The Legacy of the Real Frequency
Published Aug 22, 2011Given the deluge of online mixtapes, loyalty to an old-fashioned, painstakingly curated terrestrial radio show is charmingly anachronistic. Yet some shows have retained their relevance, and attention should be paid to projects like The New North, a hip-hop compilation put together by the crew behind Toronto's The Real Frequency show. The all-original comp features hard-hitting tracks from Shad, D-Sisive, Kardinal Offishall, Rich Kidd and recent Raekwon signee JD Era among the 20-plus MCs. Behind the boards are heavyweights such as Drake producer Boi-1da, 50 Cent collaborator Frank Dukes, Rich Kidd, MoSS and Grammy-nominated Tone Mason, who all received early support on the show.
Started in 1993 on York University's CHRY, The Real Frequency moved to Ryerson's recently shuttered CKLN before jumping to commercial radio with Toronto's Flow 93.5, admirably retaining their original spirit. Helmed by DJ/founder Muziklee Inzane, host Arcee, DJ P-Plus and marketing manager and blogger Keezy, the show was taken off the air soon after Flow was taken over by new ownership a few months ago, but The New North compilation ensures the show's legacy remains intact.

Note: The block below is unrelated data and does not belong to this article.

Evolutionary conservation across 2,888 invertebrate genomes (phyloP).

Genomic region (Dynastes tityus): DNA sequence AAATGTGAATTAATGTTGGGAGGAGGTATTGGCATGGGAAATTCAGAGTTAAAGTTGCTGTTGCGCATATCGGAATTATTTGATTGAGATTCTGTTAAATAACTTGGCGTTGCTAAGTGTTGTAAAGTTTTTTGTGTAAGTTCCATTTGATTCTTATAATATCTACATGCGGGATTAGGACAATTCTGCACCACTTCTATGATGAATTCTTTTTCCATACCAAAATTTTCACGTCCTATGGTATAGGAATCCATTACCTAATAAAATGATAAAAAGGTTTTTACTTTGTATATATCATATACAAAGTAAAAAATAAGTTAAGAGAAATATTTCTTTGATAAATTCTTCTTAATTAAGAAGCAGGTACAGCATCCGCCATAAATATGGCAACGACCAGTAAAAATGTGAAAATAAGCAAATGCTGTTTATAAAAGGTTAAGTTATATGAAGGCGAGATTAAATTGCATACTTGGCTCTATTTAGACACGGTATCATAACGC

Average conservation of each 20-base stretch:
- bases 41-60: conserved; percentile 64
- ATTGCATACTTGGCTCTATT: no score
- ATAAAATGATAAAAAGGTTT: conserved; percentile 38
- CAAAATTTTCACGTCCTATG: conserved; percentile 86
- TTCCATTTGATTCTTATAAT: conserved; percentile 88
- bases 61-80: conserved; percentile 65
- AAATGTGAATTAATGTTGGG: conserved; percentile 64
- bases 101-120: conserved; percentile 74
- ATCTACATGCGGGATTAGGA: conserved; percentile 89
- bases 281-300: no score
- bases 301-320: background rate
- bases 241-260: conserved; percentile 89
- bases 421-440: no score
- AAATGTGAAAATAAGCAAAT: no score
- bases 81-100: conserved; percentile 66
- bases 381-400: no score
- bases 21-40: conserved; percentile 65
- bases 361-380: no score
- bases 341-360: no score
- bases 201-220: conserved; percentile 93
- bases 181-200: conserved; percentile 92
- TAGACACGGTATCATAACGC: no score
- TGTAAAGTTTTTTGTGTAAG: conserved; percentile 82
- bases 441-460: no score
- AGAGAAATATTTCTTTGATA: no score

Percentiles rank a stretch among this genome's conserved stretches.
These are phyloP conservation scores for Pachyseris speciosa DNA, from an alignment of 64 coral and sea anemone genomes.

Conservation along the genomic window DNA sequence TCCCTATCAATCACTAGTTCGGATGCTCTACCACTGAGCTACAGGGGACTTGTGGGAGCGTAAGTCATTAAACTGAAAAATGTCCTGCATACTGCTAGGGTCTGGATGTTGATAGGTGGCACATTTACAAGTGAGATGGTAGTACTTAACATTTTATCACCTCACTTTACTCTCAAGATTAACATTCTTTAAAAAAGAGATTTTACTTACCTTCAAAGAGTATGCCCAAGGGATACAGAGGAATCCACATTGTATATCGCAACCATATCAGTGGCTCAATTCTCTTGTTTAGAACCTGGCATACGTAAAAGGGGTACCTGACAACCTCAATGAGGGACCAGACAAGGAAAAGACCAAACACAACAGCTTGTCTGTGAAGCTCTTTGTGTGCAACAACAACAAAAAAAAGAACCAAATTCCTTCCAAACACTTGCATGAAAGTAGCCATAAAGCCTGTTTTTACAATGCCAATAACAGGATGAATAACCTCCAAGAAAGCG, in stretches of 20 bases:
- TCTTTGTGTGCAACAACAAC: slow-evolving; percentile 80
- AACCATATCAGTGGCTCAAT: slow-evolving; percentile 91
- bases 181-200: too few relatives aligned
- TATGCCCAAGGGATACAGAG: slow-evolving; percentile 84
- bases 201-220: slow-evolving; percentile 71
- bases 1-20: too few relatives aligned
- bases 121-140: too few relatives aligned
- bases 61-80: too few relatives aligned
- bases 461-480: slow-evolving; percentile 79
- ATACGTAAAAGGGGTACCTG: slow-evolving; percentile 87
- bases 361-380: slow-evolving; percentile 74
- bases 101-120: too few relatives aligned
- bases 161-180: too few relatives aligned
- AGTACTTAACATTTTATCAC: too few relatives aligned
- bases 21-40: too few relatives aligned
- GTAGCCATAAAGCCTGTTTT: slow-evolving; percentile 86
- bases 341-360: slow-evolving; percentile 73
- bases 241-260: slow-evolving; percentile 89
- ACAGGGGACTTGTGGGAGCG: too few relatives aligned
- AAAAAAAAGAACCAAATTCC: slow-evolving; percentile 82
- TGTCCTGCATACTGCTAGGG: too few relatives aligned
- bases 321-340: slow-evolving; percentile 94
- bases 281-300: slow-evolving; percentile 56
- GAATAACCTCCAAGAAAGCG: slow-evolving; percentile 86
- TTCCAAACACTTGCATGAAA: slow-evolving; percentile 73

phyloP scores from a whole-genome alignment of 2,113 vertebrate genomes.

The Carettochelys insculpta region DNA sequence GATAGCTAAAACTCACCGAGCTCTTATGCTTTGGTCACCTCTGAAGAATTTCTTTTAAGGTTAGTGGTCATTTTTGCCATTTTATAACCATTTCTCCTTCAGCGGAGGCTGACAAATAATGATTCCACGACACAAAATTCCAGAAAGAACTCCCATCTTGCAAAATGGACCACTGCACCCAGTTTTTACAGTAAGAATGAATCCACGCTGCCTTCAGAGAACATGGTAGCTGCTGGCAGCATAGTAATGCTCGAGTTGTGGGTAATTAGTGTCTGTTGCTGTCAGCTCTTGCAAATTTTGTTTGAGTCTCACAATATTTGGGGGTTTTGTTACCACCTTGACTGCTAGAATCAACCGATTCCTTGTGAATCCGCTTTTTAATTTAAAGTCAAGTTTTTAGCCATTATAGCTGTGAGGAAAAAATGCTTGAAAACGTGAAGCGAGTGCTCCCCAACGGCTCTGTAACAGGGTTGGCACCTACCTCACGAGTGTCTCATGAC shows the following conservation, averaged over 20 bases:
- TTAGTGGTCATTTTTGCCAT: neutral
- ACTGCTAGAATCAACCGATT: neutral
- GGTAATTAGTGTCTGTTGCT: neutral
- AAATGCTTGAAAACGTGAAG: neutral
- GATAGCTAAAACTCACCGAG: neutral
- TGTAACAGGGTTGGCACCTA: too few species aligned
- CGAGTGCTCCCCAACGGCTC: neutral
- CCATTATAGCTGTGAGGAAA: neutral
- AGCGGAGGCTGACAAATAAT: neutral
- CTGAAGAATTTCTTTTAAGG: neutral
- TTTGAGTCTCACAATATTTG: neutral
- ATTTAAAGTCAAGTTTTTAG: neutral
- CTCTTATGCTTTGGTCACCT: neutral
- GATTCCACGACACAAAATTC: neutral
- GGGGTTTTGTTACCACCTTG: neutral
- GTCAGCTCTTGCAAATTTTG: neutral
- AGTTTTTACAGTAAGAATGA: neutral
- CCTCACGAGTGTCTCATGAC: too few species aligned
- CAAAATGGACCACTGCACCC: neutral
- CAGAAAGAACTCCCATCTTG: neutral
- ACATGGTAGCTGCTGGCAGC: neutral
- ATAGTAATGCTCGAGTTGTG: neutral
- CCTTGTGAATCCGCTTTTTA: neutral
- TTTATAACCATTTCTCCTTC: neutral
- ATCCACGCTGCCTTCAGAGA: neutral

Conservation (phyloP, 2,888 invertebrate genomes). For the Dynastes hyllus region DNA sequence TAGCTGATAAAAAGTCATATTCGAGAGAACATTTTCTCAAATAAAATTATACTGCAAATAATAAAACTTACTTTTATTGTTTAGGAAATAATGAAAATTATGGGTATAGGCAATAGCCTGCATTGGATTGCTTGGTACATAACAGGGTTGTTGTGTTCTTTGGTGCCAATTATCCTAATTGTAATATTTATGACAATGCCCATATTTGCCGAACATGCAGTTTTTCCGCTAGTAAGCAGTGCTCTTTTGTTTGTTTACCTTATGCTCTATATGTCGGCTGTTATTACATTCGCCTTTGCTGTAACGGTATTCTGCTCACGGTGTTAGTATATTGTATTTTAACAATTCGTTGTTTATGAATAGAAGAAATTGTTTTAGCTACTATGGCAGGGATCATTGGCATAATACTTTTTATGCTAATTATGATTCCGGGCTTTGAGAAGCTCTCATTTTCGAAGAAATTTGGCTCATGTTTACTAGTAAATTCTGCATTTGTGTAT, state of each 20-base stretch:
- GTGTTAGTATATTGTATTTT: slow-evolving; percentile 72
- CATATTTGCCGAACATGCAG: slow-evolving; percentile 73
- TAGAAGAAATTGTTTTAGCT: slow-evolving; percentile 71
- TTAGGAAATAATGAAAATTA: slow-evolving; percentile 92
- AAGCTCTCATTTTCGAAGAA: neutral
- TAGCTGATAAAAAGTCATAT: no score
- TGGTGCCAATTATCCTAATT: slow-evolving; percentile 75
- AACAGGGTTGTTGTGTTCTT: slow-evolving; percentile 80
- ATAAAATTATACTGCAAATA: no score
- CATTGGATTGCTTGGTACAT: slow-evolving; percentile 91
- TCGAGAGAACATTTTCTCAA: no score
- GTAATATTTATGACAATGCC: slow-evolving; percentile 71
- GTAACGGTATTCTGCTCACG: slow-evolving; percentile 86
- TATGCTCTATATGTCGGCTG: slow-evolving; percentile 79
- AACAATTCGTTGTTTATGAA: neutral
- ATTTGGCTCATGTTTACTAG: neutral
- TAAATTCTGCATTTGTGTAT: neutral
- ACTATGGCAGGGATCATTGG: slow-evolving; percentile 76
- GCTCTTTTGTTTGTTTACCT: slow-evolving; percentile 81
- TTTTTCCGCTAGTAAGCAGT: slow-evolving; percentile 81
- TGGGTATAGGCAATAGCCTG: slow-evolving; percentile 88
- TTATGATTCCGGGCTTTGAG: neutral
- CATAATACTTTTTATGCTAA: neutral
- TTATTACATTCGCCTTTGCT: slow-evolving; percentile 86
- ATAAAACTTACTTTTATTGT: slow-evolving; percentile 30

Show host Arcee is still surprised when approached by Real Frequency fans who relay show catch phrases ("Rockin' you! Rockin' you! Rockin' you!") even though the show is no longer on the air. "It's crazy to me sometimes how much the impact you don't think you had and the people, the public actually corrects you," he says. "It's like 'Wow, I guess people were listening.'"
For now, there are no immediate plans to resurrect the show. "Right now we're about this album," says Keezy. "We're still giving you some music." Regardless of what happens, the compilation is irrefutable evidence of The Real Frequency's impact. "I feel like we left something for people to hold on to, that's our legacy," says Muziklee Inzane. "We supported Canadian music, we supported good hip-hop and now here's something for you guys to have."